Local seniors participating in COVID-19 study

More than 155 local seniors are participating in a landmark study by the Centers for Disease Control and Prevention (CDC) to analyze the effects of COVID-19 on individuals 65 and older. 

This week residents of the senior living community Oak Hammock at the University of Florida are taking part in the latest round of nasal tests and blood draws for the CDC study.

“There is this sense that Oak Hammock is making this contribution to science,” said participating resident Henrietta Nye Logan. “To me, during the COVID-19 pandemic, it was so hard to feel like you were making any contribution at all. I think that the residents have felt that, not only were they able to find out about their own health results, but that they were contributing to a greater good.”

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The CDC research is called the CITRUS study, an acronym for COVID-19 Illness and Testing among Retirement Communities in the U.S. Oak Hammock reported that a total of 155 of its residents are participating. They comprise one of five components of the research, with similar studies being conducted on children, pregnant women, health care workers and frontline workers.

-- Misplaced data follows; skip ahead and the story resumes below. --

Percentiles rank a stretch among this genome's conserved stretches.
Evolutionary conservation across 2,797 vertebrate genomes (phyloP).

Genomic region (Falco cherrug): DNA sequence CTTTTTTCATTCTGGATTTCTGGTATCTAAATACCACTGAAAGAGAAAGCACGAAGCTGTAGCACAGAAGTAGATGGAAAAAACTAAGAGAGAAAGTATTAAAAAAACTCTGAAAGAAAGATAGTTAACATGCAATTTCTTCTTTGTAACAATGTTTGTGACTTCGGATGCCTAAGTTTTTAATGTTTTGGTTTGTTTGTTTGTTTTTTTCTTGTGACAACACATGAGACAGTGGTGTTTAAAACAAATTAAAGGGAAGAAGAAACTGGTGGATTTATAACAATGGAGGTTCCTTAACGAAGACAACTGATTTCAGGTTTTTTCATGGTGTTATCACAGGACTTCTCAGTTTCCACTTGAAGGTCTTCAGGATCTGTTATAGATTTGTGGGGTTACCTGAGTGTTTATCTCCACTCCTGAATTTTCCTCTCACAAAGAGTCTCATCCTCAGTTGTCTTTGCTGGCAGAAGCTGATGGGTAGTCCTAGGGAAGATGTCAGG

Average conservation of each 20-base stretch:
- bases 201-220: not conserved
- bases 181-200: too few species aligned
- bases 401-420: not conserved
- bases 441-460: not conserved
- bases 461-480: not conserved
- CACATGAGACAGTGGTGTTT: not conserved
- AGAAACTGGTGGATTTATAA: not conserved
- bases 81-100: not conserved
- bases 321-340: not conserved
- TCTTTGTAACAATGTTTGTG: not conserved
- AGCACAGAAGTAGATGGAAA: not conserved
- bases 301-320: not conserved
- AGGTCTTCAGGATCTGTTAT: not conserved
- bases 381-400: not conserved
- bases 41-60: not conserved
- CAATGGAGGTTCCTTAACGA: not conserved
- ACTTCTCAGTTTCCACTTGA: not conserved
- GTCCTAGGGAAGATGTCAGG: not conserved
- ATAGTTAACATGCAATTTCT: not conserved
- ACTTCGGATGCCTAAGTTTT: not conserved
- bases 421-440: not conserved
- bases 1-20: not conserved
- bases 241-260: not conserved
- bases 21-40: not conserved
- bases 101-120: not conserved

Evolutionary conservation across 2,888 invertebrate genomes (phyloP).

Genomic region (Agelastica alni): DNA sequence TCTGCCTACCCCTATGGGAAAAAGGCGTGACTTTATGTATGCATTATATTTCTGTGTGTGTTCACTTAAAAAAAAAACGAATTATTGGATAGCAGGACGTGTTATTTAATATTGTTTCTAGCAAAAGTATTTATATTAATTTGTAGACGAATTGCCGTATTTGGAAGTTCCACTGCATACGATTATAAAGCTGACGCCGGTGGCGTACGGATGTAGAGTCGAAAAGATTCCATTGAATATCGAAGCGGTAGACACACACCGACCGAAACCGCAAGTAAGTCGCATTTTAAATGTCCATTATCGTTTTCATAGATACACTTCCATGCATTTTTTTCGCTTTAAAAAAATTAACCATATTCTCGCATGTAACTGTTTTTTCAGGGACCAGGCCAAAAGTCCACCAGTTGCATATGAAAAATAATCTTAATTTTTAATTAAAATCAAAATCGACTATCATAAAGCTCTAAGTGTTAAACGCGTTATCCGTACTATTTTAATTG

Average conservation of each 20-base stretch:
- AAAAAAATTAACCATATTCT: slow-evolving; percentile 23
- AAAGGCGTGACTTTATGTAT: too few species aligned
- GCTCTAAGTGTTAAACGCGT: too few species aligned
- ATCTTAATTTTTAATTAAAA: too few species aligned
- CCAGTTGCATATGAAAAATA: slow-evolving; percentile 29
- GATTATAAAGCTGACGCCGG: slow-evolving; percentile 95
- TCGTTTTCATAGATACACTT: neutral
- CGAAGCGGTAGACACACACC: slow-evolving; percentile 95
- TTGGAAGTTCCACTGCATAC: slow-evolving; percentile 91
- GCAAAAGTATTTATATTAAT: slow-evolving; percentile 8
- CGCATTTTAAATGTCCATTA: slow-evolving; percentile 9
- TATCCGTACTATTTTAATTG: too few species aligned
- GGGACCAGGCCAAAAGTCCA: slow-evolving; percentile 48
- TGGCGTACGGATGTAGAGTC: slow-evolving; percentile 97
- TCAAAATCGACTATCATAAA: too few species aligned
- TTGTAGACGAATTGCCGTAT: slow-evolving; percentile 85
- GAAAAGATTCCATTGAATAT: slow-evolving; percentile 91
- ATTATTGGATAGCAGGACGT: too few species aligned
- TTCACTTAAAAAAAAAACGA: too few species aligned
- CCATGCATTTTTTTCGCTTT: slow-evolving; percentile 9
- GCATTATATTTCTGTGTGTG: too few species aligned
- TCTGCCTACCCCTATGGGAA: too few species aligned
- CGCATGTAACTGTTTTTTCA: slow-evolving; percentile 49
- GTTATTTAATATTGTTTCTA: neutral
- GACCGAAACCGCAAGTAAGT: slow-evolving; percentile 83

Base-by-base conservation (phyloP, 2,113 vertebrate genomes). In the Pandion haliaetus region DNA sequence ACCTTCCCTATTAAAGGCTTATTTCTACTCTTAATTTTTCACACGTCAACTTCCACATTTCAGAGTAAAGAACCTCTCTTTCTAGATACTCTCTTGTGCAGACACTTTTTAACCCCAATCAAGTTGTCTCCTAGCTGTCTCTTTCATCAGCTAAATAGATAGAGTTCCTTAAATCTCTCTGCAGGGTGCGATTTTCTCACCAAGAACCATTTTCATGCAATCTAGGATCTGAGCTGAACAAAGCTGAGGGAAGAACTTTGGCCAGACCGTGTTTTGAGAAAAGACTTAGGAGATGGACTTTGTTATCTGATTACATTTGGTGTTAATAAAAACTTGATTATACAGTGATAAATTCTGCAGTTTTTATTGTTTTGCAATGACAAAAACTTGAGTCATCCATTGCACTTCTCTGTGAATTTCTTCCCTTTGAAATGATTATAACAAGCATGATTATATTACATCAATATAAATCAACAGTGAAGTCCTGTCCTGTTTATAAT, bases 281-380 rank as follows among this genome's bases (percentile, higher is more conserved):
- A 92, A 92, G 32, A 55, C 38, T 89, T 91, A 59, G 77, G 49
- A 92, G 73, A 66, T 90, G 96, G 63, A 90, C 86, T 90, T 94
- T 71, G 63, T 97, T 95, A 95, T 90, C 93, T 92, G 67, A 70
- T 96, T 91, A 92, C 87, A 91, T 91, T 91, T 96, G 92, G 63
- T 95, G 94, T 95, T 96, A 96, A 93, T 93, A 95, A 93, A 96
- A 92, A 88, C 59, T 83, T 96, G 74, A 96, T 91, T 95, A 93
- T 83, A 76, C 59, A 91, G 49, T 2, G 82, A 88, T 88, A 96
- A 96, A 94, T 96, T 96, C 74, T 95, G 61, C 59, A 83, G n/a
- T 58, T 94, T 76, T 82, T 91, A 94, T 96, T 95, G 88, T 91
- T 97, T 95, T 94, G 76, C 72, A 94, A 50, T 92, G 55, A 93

Although pandemic case numbers are in decline across the United States, a variety of research is ongoing to better understand the coronavirus. The idea behind this study is to look at the effect of COVID-19 on the population from one group to another, the severity of the virus, and the presence of asymptomatic infections.

Nurse Lis Cherr, Oak Hammock’s CITRUS Study charge nurse, said the study is going well for both researchers and residents. 

“Participating in this study helped the residents feel more confident knowing that they were getting tested for COVID-19 every week,” Cherr said. “This has helped contribute to the body of knowledge that led to the CDC’s [recent] report that people didn’t need to keep wearing masks if they were vaccinated. The CDC is very happy with Oak Hammock and how its residents have contributed toward their increased familiarity with COVID-19.”

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